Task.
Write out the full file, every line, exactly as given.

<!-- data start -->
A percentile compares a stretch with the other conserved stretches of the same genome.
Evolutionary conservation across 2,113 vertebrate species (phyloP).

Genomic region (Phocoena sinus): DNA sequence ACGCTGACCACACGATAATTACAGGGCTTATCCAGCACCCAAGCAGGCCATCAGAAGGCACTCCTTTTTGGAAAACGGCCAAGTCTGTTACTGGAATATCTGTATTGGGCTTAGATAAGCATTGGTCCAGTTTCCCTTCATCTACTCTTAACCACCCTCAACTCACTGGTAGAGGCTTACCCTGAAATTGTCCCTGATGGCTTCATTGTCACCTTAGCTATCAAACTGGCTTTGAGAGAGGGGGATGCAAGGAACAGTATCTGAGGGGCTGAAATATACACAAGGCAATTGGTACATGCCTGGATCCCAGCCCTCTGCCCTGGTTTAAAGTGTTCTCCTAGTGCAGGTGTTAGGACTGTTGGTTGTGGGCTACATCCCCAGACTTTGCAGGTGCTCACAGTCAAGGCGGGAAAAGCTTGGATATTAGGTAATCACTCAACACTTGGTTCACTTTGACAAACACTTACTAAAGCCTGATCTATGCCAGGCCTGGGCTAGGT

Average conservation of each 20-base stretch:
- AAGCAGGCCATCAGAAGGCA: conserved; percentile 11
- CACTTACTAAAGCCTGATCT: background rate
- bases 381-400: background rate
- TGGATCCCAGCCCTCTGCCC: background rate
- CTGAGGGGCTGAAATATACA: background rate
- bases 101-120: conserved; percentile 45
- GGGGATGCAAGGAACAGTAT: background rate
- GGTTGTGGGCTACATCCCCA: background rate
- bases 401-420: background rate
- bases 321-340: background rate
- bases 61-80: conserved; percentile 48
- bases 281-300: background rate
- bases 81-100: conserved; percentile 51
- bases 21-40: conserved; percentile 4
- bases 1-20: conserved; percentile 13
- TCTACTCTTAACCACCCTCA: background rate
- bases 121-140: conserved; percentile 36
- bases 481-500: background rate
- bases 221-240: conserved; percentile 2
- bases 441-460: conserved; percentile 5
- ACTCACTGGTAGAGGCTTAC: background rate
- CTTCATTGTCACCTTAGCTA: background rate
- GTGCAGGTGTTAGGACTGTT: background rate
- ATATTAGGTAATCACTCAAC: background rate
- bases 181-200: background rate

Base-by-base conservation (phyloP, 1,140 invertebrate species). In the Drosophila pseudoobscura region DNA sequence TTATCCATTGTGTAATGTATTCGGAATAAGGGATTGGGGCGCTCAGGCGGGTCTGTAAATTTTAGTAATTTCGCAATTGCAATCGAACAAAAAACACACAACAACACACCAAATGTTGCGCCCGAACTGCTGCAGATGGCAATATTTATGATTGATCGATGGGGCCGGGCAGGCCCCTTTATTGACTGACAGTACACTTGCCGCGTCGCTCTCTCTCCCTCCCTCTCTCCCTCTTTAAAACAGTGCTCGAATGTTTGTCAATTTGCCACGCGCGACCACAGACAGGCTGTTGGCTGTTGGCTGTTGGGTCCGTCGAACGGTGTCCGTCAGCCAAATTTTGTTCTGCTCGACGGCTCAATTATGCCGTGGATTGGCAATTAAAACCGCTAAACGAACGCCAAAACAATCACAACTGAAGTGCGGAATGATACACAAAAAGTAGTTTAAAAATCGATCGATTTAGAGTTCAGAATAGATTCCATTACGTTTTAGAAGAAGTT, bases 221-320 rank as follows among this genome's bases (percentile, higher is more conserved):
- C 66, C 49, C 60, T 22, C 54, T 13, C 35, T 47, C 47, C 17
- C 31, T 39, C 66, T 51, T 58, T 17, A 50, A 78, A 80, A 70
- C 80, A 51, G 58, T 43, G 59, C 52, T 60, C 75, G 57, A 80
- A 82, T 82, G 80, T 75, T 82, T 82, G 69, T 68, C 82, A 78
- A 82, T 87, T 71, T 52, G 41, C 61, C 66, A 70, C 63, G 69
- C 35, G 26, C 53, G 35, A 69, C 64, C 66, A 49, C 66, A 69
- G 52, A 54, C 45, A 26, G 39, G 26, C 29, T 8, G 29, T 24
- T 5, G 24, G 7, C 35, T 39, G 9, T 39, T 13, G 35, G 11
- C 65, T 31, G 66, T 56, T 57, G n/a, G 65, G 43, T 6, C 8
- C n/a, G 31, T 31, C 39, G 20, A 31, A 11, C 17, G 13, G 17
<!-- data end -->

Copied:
A percentile compares a stretch with the other conserved stretches of the same genome.
Evolutionary conservation across 2,113 vertebrate species (phyloP).

Genomic region (Phocoena sinus): DNA sequence ACGCTGACCACACGATAATTACAGGGCTTATCCAGCACCCAAGCAGGCCATCAGAAGGCACTCCTTTTTGGAAAACGGCCAAGTCTGTTACTGGAATATCTGTATTGGGCTTAGATAAGCATTGGTCCAGTTTCCCTTCATCTACTCTTAACCACCCTCAACTCACTGGTAGAGGCTTACCCTGAAATTGTCCCTGATGGCTTCATTGTCACCTTAGCTATCAAACTGGCTTTGAGAGAGGGGGATGCAAGGAACAGTATCTGAGGGGCTGAAATATACACAAGGCAATTGGTACATGCCTGGATCCCAGCCCTCTGCCCTGGTTTAAAGTGTTCTCCTAGTGCAGGTGTTAGGACTGTTGGTTGTGGGCTACATCCCCAGACTTTGCAGGTGCTCACAGTCAAGGCGGGAAAAGCTTGGATATTAGGTAATCACTCAACACTTGGTTCACTTTGACAAACACTTACTAAAGCCTGATCTATGCCAGGCCTGGGCTAGGT

Average conservation of each 20-base stretch:
- AAGCAGGCCATCAGAAGGCA: conserved; percentile 11
- CACTTACTAAAGCCTGATCT: background rate
- bases 381-400: background rate
- TGGATCCCAGCCCTCTGCCC: background rate
- CTGAGGGGCTGAAATATACA: background rate
- bases 101-120: conserved; percentile 45
- GGGGATGCAAGGAACAGTAT: background rate
- GGTTGTGGGCTACATCCCCA: background rate
- bases 401-420: background rate
- bases 321-340: background rate
- bases 61-80: conserved; percentile 48
- bases 281-300: background rate
- bases 81-100: conserved; percentile 51
- bases 21-40: conserved; percentile 4
- bases 1-20: conserved; percentile 13
- TCTACTCTTAACCACCCTCA: background rate
- bases 121-140: conserved; percentile 36
- bases 481-500: background rate
- bases 221-240: conserved; percentile 2
- bases 441-460: conserved; percentile 5
- ACTCACTGGTAGAGGCTTAC: background rate
- CTTCATTGTCACCTTAGCTA: background rate
- GTGCAGGTGTTAGGACTGTT: background rate
- ATATTAGGTAATCACTCAAC: background rate
- bases 181-200: background rate

Base-by-base conservation (phyloP, 1,140 invertebrate species). In the Drosophila pseudoobscura region DNA sequence TTATCCATTGTGTAATGTATTCGGAATAAGGGATTGGGGCGCTCAGGCGGGTCTGTAAATTTTAGTAATTTCGCAATTGCAATCGAACAAAAAACACACAACAACACACCAAATGTTGCGCCCGAACTGCTGCAGATGGCAATATTTATGATTGATCGATGGGGCCGGGCAGGCCCCTTTATTGACTGACAGTACACTTGCCGCGTCGCTCTCTCTCCCTCCCTCTCTCCCTCTTTAAAACAGTGCTCGAATGTTTGTCAATTTGCCACGCGCGACCACAGACAGGCTGTTGGCTGTTGGCTGTTGGGTCCGTCGAACGGTGTCCGTCAGCCAAATTTTGTTCTGCTCGACGGCTCAATTATGCCGTGGATTGGCAATTAAAACCGCTAAACGAACGCCAAAACAATCACAACTGAAGTGCGGAATGATACACAAAAAGTAGTTTAAAAATCGATCGATTTAGAGTTCAGAATAGATTCCATTACGTTTTAGAAGAAGTT, bases 221-320 rank as follows among this genome's bases (percentile, higher is more conserved):
- C 66, C 49, C 60, T 22, C 54, T 13, C 35, T 47, C 47, C 17
- C 31, T 39, C 66, T 51, T 58, T 17, A 50, A 78, A 80, A 70
- C 80, A 51, G 58, T 43, G 59, C 52, T 60, C 75, G 57, A 80
- A 82, T 82, G 80, T 75, T 82, T 82, G 69, T 68, C 82, A 78
- A 82, T 87, T 71, T 52, G 41, C 61, C 66, A 70, C 63, G 69
- C 35, G 26, C 53, G 35, A 69, C 64, C 66, A 49, C 66, A 69
- G 52, A 54, C 45, A 26, G 39, G 26, C 29, T 8, G 29, T 24
- T 5, G 24, G 7, C 35, T 39, G 9, T 39, T 13, G 35, G 11
- C 65, T 31, G 66, T 56, T 57, G n/a, G 65, G 43, T 6, C 8
- C n/a, G 31, T 31, C 39, G 20, A 31, A 11, C 17, G 13, G 17